• John McGary, Woodford Sun News Editor

Court discusses RR museum request

Representatives of the Bluegrass Railroad Museum asked Woodford Fiscal Court Tuesday to release the county’s “right of reverter” clause on .89 acres to help them obtain a loan with Community Trust Bank in order to build a locomotive barn.

The proposed loan is for $250,000 for 25 years.

Cassie Barnes, the attorney for the private, non-profit organization that operates at the Woodford County Park, said in the unlikely event that the Bluegrass Railroad Museum ceased operations, the county would have first dibs on acquiring the land from the bank.

County Attorney Alan George said that would mean that the county would be repurchasing land it had deeded to the museum.

Barnes said the organization is a “profitable non-profit” with a proven financial record. Bluegrass Railroad Museum Director John Penfield said last year, the volunteer-run museum made a profit, and that the current loan, of which about $36,000 is still owed, would be refinanced to borrow the money for the locomotive barn. He and Barnes told the court that if the museum went under, the county could take possession of the $300,000 depot building built by museum supporters.

Magistrate Duncan Gardiner (Dist. 6) wondered whether, if the museum folded and the county chose not to exercise its right of first refusal on the land, it could be purchased by anyone. Barnes said yes.

The conversation took up nearly a half-hour, and George and Barnes agreed to negotiate further, with George taking the concerns of magistrates into the meeting with Barnes.

In a letter to the court, Barnes said the locomotive barn would allow the museum’s equipment to be repaired, restored and stored indoors, and that its fair market value is projected to be $600,000.

Shyrocks Ferry turnaround

The court unanimously approved a motion directing Coyle to order the installation of a turnaround at the end of Shryocks Ferry Road in a 60-foot dedicated right-of-way as soon as possible.

Earlier in the meeting, Road Engineer Buan Smith informed the court that David Dean and Sally Droste, the owners of 2925 Shryocks Ferry Road, had not signed a proposed agreement on a matter he didn’t describe. Last year, Dean and Droste asked the court to make the final 180 feet of the road (where they live) private, and the court held a public hearing on the discontinuance of the road in December.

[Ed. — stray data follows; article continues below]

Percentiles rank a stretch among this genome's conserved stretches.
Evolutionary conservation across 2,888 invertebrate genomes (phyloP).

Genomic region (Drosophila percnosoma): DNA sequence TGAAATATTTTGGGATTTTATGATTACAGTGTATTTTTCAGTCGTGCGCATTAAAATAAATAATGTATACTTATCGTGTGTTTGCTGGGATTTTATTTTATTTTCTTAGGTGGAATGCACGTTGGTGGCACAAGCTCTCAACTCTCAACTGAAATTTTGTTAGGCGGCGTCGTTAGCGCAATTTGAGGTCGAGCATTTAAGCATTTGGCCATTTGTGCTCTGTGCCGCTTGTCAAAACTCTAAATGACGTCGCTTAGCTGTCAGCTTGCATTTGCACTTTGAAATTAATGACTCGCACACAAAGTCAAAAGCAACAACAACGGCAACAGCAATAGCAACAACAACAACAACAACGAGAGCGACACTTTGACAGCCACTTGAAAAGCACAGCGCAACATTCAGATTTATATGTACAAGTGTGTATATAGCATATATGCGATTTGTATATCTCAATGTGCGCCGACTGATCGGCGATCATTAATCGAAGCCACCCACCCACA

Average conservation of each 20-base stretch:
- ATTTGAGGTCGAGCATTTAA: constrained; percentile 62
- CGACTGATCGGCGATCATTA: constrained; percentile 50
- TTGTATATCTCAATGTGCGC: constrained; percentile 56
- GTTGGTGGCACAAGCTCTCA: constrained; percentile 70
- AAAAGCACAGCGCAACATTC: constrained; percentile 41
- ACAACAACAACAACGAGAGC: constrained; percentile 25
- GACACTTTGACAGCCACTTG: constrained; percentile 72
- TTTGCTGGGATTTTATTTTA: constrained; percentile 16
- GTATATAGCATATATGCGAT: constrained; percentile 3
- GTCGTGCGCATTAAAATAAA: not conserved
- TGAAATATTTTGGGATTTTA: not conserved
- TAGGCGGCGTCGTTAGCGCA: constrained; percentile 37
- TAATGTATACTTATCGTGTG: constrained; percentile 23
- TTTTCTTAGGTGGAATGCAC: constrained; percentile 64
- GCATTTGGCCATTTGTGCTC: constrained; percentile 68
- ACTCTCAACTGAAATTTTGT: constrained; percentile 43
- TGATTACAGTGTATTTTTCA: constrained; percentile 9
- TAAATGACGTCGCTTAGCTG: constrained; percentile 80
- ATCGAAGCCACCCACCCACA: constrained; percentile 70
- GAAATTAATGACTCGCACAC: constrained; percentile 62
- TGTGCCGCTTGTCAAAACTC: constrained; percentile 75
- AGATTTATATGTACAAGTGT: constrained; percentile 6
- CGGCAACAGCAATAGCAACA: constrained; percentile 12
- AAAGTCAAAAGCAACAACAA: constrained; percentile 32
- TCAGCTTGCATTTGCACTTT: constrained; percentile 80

In December, Dean and Droste told the Sun that they’d installed a gate on the road in 2010 with the encouragement of Jason Walton, the then-supervisor of the Versailles Water Treatment plant. In October, at the request of Coyle, they stopped closing the gate, which controlled access to the raw water intake and pump station for the nearby water plant.

Tuesday, Smith said Dean and Droste told him they were going to have an attorney look into “the whole situation.”

Reached for comment Wednesday morning, Dean said he didn’t have the agreement Smith spoke of in front of him and preferred not to comment.

Electrical usage

The court followed up on the discussion at its last meeting about the use of courthouse electrical outlets for Court Street block parties and other events.

Coyle said in a pre-court meeting with Versailles Assistant Police Chief Mike Murray, he recommended that the permits issued by the city closing Court Street not take effect until after business hours. He recommended that permit-seekers sign a release form absolving the county of liability should an accident involving the outlets occur. In return, the county would allow the plugs to be used and not charge a fee for the electricity. George would draft a release form, Coyle said.

A motion to that effect passed unanimously.

Budget

The court heard a summary first reading of a proposed budget for fiscal year 2019, which begins July 1. A copy of the document was not made available to the Sun.

Benefits

Personnel Director Devetta Jackson got the court’s unanimous approval to sign a new employee health insurance contract with Humana costing up to 11.7 percent more than the present year. She said negotiations continue, and that the county may still get a better deal.

Asked about the increase, Jackson cited higher claims than premiums for the last three years.

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